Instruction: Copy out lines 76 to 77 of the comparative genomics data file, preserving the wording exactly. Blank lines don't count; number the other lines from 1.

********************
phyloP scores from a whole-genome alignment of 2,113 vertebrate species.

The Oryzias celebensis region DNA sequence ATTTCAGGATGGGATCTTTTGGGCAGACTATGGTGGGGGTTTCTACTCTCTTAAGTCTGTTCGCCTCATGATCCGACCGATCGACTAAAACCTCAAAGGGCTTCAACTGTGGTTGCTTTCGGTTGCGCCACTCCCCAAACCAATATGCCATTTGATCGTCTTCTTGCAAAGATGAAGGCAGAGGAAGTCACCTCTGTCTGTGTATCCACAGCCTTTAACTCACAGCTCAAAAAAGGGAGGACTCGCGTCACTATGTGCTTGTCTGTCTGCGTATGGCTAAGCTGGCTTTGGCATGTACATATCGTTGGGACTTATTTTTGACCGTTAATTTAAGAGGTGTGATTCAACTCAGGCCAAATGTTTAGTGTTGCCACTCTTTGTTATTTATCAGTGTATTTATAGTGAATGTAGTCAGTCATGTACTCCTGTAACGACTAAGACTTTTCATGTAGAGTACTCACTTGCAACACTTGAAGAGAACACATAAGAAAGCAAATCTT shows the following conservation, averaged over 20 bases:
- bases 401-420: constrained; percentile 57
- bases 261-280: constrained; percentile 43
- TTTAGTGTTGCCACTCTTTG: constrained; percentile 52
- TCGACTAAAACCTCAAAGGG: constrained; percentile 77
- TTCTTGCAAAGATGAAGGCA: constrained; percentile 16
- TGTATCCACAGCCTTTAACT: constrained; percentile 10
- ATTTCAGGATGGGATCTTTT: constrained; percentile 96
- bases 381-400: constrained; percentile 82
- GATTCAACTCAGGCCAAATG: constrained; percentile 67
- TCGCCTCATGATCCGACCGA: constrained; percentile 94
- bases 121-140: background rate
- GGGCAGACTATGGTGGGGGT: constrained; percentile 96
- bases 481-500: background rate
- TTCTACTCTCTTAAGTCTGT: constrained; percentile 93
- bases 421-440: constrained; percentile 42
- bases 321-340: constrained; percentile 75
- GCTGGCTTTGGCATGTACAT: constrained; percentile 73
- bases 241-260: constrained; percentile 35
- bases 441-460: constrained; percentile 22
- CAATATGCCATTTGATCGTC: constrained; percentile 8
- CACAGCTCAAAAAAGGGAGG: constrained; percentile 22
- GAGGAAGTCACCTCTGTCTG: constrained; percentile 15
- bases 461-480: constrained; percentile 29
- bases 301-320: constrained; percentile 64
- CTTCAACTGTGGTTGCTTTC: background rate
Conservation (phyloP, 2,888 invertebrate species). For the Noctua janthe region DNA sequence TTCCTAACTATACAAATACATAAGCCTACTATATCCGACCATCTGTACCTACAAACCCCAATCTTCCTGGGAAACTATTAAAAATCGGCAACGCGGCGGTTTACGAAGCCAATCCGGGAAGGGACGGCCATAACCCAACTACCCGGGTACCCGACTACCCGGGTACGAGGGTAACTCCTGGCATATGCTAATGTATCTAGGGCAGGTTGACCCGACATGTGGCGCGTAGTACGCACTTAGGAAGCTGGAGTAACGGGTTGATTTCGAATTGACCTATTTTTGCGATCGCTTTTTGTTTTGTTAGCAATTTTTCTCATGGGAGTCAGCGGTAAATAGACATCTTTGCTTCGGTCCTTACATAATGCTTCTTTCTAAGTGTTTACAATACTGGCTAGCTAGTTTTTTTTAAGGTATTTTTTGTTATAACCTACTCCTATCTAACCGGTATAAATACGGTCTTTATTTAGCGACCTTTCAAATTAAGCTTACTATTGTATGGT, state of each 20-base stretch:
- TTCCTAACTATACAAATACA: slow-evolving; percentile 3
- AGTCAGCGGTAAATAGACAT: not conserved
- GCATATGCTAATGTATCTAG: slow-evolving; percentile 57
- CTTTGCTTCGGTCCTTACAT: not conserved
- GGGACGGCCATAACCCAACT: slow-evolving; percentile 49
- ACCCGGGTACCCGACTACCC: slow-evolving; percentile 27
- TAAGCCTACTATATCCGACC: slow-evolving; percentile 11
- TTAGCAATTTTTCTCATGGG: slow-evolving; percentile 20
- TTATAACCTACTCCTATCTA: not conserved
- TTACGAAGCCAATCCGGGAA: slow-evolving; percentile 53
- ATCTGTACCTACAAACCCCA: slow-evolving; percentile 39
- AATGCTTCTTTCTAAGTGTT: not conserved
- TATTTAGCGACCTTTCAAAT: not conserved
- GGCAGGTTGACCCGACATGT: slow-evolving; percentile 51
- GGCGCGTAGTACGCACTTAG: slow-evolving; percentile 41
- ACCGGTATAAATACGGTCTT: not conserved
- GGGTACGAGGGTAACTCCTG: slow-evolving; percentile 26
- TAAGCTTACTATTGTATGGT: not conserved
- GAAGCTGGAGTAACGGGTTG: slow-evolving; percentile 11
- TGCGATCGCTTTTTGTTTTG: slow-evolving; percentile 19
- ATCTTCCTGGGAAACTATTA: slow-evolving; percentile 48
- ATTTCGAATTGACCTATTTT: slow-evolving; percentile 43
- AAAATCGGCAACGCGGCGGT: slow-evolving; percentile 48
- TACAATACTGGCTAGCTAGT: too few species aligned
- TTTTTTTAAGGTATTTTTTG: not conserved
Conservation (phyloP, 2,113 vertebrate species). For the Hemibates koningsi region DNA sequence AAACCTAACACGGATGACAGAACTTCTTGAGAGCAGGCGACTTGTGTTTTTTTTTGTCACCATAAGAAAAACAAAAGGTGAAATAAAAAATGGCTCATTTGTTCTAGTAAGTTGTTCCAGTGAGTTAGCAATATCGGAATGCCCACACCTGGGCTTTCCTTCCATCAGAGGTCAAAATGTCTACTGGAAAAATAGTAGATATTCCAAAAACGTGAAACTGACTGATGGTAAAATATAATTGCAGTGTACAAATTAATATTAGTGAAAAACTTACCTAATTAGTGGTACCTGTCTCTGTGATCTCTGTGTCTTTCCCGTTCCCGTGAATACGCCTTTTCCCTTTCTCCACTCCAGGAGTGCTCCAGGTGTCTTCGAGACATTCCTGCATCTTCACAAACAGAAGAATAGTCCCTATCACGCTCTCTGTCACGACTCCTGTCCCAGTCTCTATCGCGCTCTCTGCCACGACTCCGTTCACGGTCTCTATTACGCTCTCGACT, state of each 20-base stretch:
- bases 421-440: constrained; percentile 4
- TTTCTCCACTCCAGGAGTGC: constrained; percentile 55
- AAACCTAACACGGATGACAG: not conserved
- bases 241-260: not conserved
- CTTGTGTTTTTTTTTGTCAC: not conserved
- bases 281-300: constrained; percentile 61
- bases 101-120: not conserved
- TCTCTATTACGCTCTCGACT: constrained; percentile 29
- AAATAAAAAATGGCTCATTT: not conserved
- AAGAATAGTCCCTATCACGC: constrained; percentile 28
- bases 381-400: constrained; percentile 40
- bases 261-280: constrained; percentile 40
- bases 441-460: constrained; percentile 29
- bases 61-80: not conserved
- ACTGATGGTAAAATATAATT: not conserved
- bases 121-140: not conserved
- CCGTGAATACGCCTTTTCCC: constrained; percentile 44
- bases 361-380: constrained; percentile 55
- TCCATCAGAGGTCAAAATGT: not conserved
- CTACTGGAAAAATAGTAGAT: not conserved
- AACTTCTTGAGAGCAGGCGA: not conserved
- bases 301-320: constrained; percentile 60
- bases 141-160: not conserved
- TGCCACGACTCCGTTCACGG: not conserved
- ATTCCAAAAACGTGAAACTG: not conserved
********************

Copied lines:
- bases 301-320: constrained; percentile 60
- bases 141-160: not conserved